Raoul Ruiz – Ce jour-là AKA That Day (2003)

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Auspiciously set in the nebulous and indeterminate milieu of “Switzerland, in the near future”, Raoul Ruiz’s eccentric, surreal fable opens to the shot of an abstracted and dotty young woman named Livia (Elsa Zylberstein) sitting on a park bench overlooking a fog obscured dirt road that is curiously located near the entrance of the San Michelle mental health institution. While jotting down a series of random, fleeting thoughts into her journal, she meets a cyclist who is abruptly thrown from his bicycle and, convinced that he is an angel (since, as her idiosyncratic theory goes, all angels on earth have fallen), proceeds to explain that tomorrow is destined to be the best day of her life, or rather – as she corrects herself – the most important day, which she comes to realize is not the same thing. Soon after the encounter, Livia is whisked away by her faithful and devoted servant Treffle (Jean-François Balmer) and brought home to the family’s country estate where a crowd of snide and unscrupulously calculating relatives amass near the front steps awaiting her father, Harald’s (Michel Piccoli) return home to celebrate his birthday. Continue reading

Raoul Ruiz – Mistérios de Lisboa AKA Mysteries of Lisbon (2010)

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Raúl Ruiz is one of the great cinematic self-perpetuators, like Louis Feuillade and Jacques Rivette—a film like this gathers a motion and a rhythm that makes it feel like it could on and on, self-generating new stories and new characters ad infinitum.  Based on the novel by Camilo Castelo Branco (whose writing has been the source for Oliveira’s similarly fatalistic romance,Doomed Love), Mysteries of Lisbon is, to paraphrase a line from one of its many characters used to describe a disastrous relationship he had, a game that turns into a bourgeois romantic drama, to which I would add, that turns into a game.  It starts—as all stories must?—with an orphaned boy questioning his parentage and falling into a fever, and out of that starting point the film evolves less as a story than a cartography of characters crossing points in space and time.  On paper it is indeed all melodrama: identities revealed, lives saved in the past coming back to haunt the saviors, secret connections, loves turns to hatreds. Continue reading

Raoul Ruiz – Poetics of Cinema 2 (2007)

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“Eleven years separate these lines from the first part of my Poetics of Cinema. Meanwhile the world has changed and cinema with it. Poetics of Cinema, 1 had much of a call to arms about it. What I write today is rather more of a consolatio philosophica. However, let no one be mistaken about this, a healthy pessimism may be better than a suicidal optimism.” Following his research in Poetics of Cinema, 1 on new narrative models as tools for apprehending a fast-shifting world, Ruiz makes an appeal for an entirely new way of filming, writing and conceiving the image. “‘Light, more light,’ were Goethe’s last words as he died. ‘Less light, less light,’ Orson Welles cried repeatedly on a set–the one and only time I saw him. In today’s cinema (and in today’s world) there is too much light. It is time to return to the shadows. So, about turn! And back to the caverns!” Continue reading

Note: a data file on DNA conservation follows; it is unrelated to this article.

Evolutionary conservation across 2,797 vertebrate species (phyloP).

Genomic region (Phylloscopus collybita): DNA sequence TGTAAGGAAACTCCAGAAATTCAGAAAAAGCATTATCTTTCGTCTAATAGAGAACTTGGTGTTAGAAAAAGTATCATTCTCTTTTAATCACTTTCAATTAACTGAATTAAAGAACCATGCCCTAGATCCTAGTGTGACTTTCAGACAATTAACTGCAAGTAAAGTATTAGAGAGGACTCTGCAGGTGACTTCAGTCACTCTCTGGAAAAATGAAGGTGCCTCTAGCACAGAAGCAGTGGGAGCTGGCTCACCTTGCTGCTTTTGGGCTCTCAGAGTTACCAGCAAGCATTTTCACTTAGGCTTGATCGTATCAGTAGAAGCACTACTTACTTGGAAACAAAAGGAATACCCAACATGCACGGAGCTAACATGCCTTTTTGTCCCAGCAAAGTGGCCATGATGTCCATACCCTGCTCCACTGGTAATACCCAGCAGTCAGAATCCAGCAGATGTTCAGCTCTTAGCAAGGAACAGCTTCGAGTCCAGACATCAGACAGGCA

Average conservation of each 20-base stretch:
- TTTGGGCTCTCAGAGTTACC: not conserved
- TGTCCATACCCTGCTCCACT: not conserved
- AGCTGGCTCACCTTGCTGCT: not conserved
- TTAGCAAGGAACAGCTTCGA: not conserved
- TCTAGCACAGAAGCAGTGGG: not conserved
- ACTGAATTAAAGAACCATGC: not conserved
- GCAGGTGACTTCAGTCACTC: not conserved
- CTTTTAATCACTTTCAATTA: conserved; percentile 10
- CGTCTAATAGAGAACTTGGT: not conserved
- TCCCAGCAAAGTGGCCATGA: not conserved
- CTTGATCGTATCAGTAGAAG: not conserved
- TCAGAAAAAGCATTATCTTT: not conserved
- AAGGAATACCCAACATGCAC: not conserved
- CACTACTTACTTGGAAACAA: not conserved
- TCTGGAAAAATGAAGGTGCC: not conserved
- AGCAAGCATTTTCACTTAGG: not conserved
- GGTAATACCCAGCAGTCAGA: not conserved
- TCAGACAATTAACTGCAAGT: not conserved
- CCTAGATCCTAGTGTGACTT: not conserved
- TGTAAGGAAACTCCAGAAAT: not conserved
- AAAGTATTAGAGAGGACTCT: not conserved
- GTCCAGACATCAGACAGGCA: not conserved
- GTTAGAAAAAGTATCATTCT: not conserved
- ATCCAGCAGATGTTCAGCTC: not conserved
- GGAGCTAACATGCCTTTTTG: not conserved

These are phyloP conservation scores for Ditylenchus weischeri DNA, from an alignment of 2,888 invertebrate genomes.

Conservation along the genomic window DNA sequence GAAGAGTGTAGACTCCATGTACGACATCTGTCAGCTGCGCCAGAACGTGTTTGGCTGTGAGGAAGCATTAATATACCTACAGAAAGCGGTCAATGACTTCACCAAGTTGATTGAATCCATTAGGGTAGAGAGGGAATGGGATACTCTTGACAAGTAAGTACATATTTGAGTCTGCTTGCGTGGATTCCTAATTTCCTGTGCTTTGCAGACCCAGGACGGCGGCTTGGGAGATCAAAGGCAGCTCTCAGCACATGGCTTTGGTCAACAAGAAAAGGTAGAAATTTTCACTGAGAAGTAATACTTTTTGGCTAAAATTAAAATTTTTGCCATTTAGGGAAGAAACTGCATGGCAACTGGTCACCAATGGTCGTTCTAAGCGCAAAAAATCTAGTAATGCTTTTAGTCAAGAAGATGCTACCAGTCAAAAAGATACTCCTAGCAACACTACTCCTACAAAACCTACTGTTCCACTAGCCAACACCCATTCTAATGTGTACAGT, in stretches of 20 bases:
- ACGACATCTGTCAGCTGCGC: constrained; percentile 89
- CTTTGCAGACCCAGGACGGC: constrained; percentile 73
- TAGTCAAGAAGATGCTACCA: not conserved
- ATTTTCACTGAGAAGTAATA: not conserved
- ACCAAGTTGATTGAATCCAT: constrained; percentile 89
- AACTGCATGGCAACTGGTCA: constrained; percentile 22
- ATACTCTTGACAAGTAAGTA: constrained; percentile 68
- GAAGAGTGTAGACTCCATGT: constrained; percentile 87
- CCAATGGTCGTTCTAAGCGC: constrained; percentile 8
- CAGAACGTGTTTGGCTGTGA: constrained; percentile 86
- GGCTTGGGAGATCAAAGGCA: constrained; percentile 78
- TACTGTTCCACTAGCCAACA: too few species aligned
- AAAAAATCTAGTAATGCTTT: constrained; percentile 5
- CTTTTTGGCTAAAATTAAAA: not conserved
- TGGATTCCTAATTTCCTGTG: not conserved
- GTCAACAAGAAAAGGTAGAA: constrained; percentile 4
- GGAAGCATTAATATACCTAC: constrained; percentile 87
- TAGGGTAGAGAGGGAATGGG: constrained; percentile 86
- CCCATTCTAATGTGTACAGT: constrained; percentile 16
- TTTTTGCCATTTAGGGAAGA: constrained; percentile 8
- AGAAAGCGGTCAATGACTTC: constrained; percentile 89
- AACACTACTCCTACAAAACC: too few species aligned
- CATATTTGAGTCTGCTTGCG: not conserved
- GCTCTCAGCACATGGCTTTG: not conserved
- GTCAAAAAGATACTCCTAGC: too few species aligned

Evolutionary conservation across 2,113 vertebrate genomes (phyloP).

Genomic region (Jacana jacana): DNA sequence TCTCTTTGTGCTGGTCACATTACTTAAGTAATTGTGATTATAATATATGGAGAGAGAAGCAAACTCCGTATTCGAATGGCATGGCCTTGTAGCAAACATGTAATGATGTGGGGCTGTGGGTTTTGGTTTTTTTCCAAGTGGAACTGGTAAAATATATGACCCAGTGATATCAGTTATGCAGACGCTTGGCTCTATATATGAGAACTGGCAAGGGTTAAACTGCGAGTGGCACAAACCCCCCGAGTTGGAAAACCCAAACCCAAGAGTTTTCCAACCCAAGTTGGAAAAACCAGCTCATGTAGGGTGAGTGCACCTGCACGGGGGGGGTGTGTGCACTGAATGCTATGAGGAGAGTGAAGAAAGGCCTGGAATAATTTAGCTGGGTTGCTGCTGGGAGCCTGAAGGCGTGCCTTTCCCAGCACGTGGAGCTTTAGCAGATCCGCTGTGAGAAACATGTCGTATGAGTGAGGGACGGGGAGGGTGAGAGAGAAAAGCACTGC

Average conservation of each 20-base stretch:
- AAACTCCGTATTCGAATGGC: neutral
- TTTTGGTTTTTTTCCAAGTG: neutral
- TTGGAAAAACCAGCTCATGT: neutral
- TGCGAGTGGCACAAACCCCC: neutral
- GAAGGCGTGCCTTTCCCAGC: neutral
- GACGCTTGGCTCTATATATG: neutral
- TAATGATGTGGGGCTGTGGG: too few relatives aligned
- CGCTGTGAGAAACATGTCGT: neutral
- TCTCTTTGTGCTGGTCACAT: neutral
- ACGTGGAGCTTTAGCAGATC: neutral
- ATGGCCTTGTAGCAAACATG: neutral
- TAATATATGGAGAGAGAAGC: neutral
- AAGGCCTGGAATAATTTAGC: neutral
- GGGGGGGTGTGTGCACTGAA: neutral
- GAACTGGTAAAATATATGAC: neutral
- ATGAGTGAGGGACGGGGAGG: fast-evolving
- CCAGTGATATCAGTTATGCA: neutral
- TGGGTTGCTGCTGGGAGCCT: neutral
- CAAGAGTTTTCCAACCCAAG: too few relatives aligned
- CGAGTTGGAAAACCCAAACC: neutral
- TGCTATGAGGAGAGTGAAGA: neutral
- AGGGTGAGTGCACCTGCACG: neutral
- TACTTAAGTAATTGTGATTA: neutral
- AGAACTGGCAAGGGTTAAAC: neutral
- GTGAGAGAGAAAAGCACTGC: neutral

Raoul Ruiz – El realismo socialista AKA Socialist Realism (1973)

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A people’s court dictates that a laborer kept some tools for himself and thus deserves derision. “But, can’t we improve?” he asks, without blushing, at the moment they decide his expulsion. The story of the laborer that becomes more and more conservative runs along with another one about a conservative publicist who thinks he can foresee a solution by embracing the revolutionary cause; and what relates both reverse paths is Raúl Ruiz’s systemic pleasure for paradoxes. El realismo socialista is not a politic film but a film about politics, rough and uncomfortable in its will to demolish mythologies at the time they were being generated. These 70s Ruiz is showing are not only not glorious, but he’s also guessing they never will be, almost prophesizing the end of that (fake) utopia, all in this film that works as a parallel story to the great Palomita blanca. Oscillating between documentary record and fiction –the concept key reveals itself, or closes the film’s door, towards the end–, and with a notorious use of improvisation, Ruiz seems to confirm what he once said: “The problem with an iron script is that it gets rusty”. Continue reading